The hope – or fear – of an alien society is central to the theme of Man of Steel. Indeed, the flashbacks to Clark Kent’s childhood show a different Ma and Pa Kent than we have seen before. Rather than the father who encourages heroism, even secreted heroism, in his son, Kevin Costner’s Jonathan Kent fears for Clark’s future, should the world discover who he is. Ma Kent, played by Diane Lane, seems more appreciative of her adopted son’s abilities, but defers to her husband’s wishes in typical conservative Kansas fashion. Pa Kent even goes so far as to say that it might be better for Clark to let a busload of children drown rather than out himself as the most powerful single force on Earth.
I’d like to point out, Jonathan Kent is really my only sticking point, the singular problem I have with this film. His story, or his part of Superman’s story, was so radically changed in this telling as to make him a whole new character. Jenny Olson rather than Jimmy? I can handle that. No red shorts? Fine. Lois Lane knows the identity of Clark / Superman before he starts working at the Daily Planet? I can even put up with that. But shifting Jonathan Kent’s story changes the entire foundation for Superman’s true blue goodness. In the comics, Pa Kent taught Clark the morals behind being a hero – the value of other people, doing right for the sake of doing right – but not so in Man of Steel. Instead, he is timid and even lays down his life rather than have his son exposed.
Which brings me to the other problem with Kal-El’s human father. The whole point of Jonathan’s death is to show that Superman isn’t God, isn’t some omnipotent deity. The elder Kent dies of a heart attack, one of the few things from which his son could not rescue him. That said, I understand why they made the change. I just think they could have found another way to do it. Having Jonathan Kent die to a tornado while trying to save the family dog, all to protect his super-powered son – who stood only fifty feet away – is one of the heavier-handed story elements presented in the movie. Clark (Henry Cavill) says as much to Lois (Amy Adams); he let his father die because Jonathan didn’t want Clark’s powers to become public. For me, it changes the seal placed on Superman’s motivation to do good.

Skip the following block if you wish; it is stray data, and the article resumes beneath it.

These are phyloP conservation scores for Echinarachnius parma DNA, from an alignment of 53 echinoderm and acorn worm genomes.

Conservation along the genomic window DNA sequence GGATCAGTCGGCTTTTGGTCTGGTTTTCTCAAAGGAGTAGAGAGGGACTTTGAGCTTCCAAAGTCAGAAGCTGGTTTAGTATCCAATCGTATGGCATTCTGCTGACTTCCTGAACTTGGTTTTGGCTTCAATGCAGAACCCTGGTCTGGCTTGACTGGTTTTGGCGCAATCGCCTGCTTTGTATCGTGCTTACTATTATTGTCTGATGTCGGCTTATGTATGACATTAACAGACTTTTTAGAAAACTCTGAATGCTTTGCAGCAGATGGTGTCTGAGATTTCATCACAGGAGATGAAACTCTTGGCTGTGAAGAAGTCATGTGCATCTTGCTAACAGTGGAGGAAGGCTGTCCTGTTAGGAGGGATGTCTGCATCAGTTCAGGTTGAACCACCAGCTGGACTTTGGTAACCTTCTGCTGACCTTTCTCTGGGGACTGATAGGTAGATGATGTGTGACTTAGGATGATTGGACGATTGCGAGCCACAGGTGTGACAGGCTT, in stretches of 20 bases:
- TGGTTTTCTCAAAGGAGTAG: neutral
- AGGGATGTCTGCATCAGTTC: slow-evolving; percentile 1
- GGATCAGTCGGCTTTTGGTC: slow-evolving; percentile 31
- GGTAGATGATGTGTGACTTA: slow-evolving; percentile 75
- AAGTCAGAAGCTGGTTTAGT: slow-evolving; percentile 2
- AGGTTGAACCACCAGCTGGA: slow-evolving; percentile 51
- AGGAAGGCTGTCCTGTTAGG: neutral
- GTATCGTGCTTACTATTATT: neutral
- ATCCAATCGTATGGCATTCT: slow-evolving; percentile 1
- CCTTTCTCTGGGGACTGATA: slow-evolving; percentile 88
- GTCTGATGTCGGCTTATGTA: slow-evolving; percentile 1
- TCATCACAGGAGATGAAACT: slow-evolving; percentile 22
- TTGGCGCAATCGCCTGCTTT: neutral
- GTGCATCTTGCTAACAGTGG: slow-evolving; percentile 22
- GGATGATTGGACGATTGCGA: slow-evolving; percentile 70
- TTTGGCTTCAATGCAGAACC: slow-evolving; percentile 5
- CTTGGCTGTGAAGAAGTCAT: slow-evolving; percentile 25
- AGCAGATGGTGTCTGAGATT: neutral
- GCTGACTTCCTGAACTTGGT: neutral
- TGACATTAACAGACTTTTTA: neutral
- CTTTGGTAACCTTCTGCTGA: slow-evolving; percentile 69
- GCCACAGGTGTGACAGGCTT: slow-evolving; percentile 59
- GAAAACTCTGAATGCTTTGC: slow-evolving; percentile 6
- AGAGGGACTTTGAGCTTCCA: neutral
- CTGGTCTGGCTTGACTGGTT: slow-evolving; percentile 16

Doing so isn’t all bad. It gives the story some weight, and presents a challenge to a wandering Clark, who must learn who he can trust, and how to be trusted.
Now that I’ve detailed the only part of the movie that stuck in my craw, let me gush a bit. Ever since Batman Begins, or perhaps earlier, as far back as X-Men, the superhero genre has been moving away from its campy roots and into more stark realism, and Man of Steel is no exception. In fact, it may well be the ultimate realization of this progression. Just how would we react if we discovered an alien living on our world? People throw fits when they find out they have Muslim’s in the neighborhood or Mexicans crossing the border; how would we, as humans, react when we are faced with the idea of some godlike entity walking in our midst?